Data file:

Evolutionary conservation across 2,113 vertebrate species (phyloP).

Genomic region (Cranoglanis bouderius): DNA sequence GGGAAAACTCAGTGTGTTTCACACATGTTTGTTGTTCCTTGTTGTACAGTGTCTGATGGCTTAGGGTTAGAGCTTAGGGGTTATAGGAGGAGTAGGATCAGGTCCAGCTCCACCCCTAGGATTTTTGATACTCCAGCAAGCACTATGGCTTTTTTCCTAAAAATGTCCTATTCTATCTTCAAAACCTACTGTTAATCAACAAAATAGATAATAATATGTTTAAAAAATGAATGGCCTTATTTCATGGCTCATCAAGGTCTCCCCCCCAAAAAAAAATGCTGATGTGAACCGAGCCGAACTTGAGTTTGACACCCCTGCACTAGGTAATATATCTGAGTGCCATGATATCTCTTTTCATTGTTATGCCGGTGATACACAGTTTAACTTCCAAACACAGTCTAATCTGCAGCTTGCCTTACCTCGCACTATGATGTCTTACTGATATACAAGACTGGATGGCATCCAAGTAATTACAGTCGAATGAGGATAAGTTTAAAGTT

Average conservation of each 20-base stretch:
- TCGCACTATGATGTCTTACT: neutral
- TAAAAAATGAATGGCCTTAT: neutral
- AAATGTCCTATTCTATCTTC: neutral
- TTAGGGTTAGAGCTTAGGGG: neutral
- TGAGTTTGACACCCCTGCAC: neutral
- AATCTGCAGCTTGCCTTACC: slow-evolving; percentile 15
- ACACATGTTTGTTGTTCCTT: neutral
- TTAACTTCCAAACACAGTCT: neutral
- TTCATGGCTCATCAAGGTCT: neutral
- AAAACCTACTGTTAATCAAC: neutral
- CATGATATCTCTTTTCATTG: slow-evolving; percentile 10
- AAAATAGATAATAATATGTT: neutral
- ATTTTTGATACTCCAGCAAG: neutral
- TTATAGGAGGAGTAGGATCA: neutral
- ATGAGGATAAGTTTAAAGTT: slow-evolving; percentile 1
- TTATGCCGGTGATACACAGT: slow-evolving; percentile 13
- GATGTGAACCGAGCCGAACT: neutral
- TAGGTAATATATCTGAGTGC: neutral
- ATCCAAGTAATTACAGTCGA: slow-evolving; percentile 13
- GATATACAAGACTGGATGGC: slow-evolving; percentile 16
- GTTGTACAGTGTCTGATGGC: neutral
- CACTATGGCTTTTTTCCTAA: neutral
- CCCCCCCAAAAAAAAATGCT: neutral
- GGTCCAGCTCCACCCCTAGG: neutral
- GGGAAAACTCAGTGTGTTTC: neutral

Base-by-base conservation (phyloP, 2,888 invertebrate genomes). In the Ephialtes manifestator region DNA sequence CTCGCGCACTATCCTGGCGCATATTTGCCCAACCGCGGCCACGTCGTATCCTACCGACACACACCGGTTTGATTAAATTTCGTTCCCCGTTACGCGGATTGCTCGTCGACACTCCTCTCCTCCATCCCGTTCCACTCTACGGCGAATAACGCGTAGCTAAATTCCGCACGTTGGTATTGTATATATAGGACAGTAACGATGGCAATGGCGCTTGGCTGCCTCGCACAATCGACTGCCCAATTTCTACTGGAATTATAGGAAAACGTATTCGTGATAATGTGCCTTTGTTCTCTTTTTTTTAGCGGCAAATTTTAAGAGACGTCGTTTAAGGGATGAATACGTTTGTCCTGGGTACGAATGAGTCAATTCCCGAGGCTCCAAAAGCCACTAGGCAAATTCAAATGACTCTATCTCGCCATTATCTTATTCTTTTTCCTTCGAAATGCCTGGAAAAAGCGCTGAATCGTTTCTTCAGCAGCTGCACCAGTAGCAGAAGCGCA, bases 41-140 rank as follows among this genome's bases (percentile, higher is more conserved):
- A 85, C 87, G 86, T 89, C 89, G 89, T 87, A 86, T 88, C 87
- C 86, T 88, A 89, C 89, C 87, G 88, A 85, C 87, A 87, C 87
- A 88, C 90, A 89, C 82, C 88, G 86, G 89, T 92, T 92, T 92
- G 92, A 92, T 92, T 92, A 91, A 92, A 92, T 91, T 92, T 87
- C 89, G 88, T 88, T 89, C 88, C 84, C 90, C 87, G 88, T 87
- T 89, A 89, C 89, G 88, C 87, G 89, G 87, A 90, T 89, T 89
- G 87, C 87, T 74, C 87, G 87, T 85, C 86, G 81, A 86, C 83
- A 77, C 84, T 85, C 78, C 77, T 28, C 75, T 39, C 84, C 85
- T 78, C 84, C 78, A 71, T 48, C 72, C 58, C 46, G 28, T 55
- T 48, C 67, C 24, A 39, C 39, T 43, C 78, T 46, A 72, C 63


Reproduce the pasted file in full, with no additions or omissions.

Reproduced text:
Evolutionary conservation across 2,113 vertebrate species (phyloP).

Genomic region (Cranoglanis bouderius): DNA sequence GGGAAAACTCAGTGTGTTTCACACATGTTTGTTGTTCCTTGTTGTACAGTGTCTGATGGCTTAGGGTTAGAGCTTAGGGGTTATAGGAGGAGTAGGATCAGGTCCAGCTCCACCCCTAGGATTTTTGATACTCCAGCAAGCACTATGGCTTTTTTCCTAAAAATGTCCTATTCTATCTTCAAAACCTACTGTTAATCAACAAAATAGATAATAATATGTTTAAAAAATGAATGGCCTTATTTCATGGCTCATCAAGGTCTCCCCCCCAAAAAAAAATGCTGATGTGAACCGAGCCGAACTTGAGTTTGACACCCCTGCACTAGGTAATATATCTGAGTGCCATGATATCTCTTTTCATTGTTATGCCGGTGATACACAGTTTAACTTCCAAACACAGTCTAATCTGCAGCTTGCCTTACCTCGCACTATGATGTCTTACTGATATACAAGACTGGATGGCATCCAAGTAATTACAGTCGAATGAGGATAAGTTTAAAGTT

Average conservation of each 20-base stretch:
- TCGCACTATGATGTCTTACT: neutral
- TAAAAAATGAATGGCCTTAT: neutral
- AAATGTCCTATTCTATCTTC: neutral
- TTAGGGTTAGAGCTTAGGGG: neutral
- TGAGTTTGACACCCCTGCAC: neutral
- AATCTGCAGCTTGCCTTACC: slow-evolving; percentile 15
- ACACATGTTTGTTGTTCCTT: neutral
- TTAACTTCCAAACACAGTCT: neutral
- TTCATGGCTCATCAAGGTCT: neutral
- AAAACCTACTGTTAATCAAC: neutral
- CATGATATCTCTTTTCATTG: slow-evolving; percentile 10
- AAAATAGATAATAATATGTT: neutral
- ATTTTTGATACTCCAGCAAG: neutral
- TTATAGGAGGAGTAGGATCA: neutral
- ATGAGGATAAGTTTAAAGTT: slow-evolving; percentile 1
- TTATGCCGGTGATACACAGT: slow-evolving; percentile 13
- GATGTGAACCGAGCCGAACT: neutral
- TAGGTAATATATCTGAGTGC: neutral
- ATCCAAGTAATTACAGTCGA: slow-evolving; percentile 13
- GATATACAAGACTGGATGGC: slow-evolving; percentile 16
- GTTGTACAGTGTCTGATGGC: neutral
- CACTATGGCTTTTTTCCTAA: neutral
- CCCCCCCAAAAAAAAATGCT: neutral
- GGTCCAGCTCCACCCCTAGG: neutral
- GGGAAAACTCAGTGTGTTTC: neutral

Base-by-base conservation (phyloP, 2,888 invertebrate genomes). In the Ephialtes manifestator region DNA sequence CTCGCGCACTATCCTGGCGCATATTTGCCCAACCGCGGCCACGTCGTATCCTACCGACACACACCGGTTTGATTAAATTTCGTTCCCCGTTACGCGGATTGCTCGTCGACACTCCTCTCCTCCATCCCGTTCCACTCTACGGCGAATAACGCGTAGCTAAATTCCGCACGTTGGTATTGTATATATAGGACAGTAACGATGGCAATGGCGCTTGGCTGCCTCGCACAATCGACTGCCCAATTTCTACTGGAATTATAGGAAAACGTATTCGTGATAATGTGCCTTTGTTCTCTTTTTTTTAGCGGCAAATTTTAAGAGACGTCGTTTAAGGGATGAATACGTTTGTCCTGGGTACGAATGAGTCAATTCCCGAGGCTCCAAAAGCCACTAGGCAAATTCAAATGACTCTATCTCGCCATTATCTTATTCTTTTTCCTTCGAAATGCCTGGAAAAAGCGCTGAATCGTTTCTTCAGCAGCTGCACCAGTAGCAGAAGCGCA, bases 41-140 rank as follows among this genome's bases (percentile, higher is more conserved):
- A 85, C 87, G 86, T 89, C 89, G 89, T 87, A 86, T 88, C 87
- C 86, T 88, A 89, C 89, C 87, G 88, A 85, C 87, A 87, C 87
- A 88, C 90, A 89, C 82, C 88, G 86, G 89, T 92, T 92, T 92
- G 92, A 92, T 92, T 92, A 91, A 92, A 92, T 91, T 92, T 87
- C 89, G 88, T 88, T 89, C 88, C 84, C 90, C 87, G 88, T 87
- T 89, A 89, C 89, G 88, C 87, G 89, G 87, A 90, T 89, T 89
- G 87, C 87, T 74, C 87, G 87, T 85, C 86, G 81, A 86, C 83
- A 77, C 84, T 85, C 78, C 77, T 28, C 75, T 39, C 84, C 85
- T 78, C 84, C 78, A 71, T 48, C 72, C 58, C 46, G 28, T 55
- T 48, C 67, C 24, A 39, C 39, T 43, C 78, T 46, A 72, C 63